Nina is surrounded by men who dote on her: Charles (Charles Edwards) a father-like figure who secretly loves her; Edmund (Darren Pettie) her lover and Sam (Jason Watkins) her husband. They all think they know what is best for her but really are all dependant on her for their own happiness. Nina is an intriguing character self-obsessed, jealous and melodramatic and yet sacrifices much of her own freedom and happiness for the sake of others.

O'Neill has his characters tell the audience what they are really thinking so that there becomes a disconnect between their external and internal persona. The pure honesty of the vocalised internal voices is often humourous but equally displays an uglier side of mankind.

Anne-Marie Duff puts in a stunning performance in this marathon role and is ably supported by the male cast and while a very meaty play with much to mull over I would never for one moment say it wasn't long enough. It did feel long and would benefit from further trimming.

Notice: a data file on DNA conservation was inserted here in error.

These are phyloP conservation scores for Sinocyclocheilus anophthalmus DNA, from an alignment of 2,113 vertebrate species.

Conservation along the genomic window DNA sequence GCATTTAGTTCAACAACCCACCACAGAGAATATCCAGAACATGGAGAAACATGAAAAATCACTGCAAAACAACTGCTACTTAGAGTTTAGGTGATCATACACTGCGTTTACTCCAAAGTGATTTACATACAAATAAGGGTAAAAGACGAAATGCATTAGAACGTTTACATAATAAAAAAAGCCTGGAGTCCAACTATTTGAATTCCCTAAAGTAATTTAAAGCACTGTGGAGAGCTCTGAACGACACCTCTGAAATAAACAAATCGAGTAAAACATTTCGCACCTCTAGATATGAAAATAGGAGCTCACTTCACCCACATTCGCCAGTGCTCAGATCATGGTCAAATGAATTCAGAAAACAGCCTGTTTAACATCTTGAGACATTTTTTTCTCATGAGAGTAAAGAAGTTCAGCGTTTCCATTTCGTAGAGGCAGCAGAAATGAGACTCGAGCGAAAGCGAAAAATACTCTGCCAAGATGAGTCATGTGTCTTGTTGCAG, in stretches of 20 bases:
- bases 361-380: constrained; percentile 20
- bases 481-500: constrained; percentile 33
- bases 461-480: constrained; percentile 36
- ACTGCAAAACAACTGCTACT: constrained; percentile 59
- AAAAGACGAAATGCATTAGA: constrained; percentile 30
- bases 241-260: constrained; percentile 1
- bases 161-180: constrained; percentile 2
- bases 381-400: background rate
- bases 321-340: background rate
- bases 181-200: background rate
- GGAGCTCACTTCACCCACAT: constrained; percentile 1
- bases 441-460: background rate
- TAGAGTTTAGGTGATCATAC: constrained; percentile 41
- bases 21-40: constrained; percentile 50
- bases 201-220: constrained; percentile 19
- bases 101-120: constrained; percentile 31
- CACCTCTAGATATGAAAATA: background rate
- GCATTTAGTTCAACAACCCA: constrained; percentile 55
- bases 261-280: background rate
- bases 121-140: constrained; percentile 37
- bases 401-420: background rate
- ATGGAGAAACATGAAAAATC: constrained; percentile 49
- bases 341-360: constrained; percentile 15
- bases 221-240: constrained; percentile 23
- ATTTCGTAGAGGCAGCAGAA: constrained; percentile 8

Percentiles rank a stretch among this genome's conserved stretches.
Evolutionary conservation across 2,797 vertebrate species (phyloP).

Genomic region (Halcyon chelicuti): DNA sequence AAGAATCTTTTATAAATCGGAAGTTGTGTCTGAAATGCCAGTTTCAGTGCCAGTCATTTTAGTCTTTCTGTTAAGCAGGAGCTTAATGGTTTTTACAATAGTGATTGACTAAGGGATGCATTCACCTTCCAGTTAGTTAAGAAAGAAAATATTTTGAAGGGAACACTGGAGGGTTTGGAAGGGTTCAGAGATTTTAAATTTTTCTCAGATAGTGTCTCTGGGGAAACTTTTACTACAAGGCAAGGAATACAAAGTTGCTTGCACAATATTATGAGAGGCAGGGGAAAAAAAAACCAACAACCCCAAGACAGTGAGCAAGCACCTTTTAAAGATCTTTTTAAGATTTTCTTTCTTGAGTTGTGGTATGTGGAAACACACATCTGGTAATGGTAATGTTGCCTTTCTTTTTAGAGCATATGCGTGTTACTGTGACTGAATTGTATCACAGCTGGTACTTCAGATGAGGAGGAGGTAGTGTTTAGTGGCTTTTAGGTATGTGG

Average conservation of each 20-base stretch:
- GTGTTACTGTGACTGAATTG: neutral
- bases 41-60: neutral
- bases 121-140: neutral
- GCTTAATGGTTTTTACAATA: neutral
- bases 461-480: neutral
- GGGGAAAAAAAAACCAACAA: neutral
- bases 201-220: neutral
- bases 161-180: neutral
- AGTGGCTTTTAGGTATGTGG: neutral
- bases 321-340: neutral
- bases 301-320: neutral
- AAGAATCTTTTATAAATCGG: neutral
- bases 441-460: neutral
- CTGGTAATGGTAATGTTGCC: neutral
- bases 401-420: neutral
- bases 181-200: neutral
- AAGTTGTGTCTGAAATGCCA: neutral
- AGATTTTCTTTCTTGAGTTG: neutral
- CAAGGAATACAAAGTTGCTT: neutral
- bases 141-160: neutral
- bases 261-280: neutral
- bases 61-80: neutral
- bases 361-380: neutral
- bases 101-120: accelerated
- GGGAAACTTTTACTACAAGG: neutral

I'm really glad I've seen it but it's not a play I would rush to see another production of. I've ticked the Strange Interlude box.

Strange Interlude runs at the National's Lyttleton Theatre in rep until Aug 12.


Jason Watkins was in The Hour with Mr W

(New*) Pics: Set and props start arriving for the Cripple Of Inishmaan (is that Daniel Radcliffe's bed?)

Ben Whishaw and Dame Judi Dench had barely left the stage after last night's final performance of Peter and Alice when work began on setting up for the next production in Michael Grandage's season at the Noel Coward Theatre.

The Cripple of Inishmaan, written by Martin McDonagh, stars Daniel Radcliffe as Billy, the cripple of the title, and opens on Saturday (8 June) and today I got a sneak peek of some of the set and props which were stacked in the street outside the theatre.

I'm not going to make any quips about what could very well be Daniel Radcliffe's bed (first pic), that would be as obvious as the Equus/wand jokes. Ahem.

And if you want to read about the last performance of Peter and Alice, Poly has summed it up perfectly - I'm still too emotional to put it into words ;0)

* Monday: Swung by the Noel Coward Theatre at lunch time and this wheel chair was sitting outside backstage door. Surely must belong to Billy.



Continue reading "(New*) Pics: Set and props start arriving for the Cripple Of Inishmaan (is that Daniel Radcliffe's bed?)" »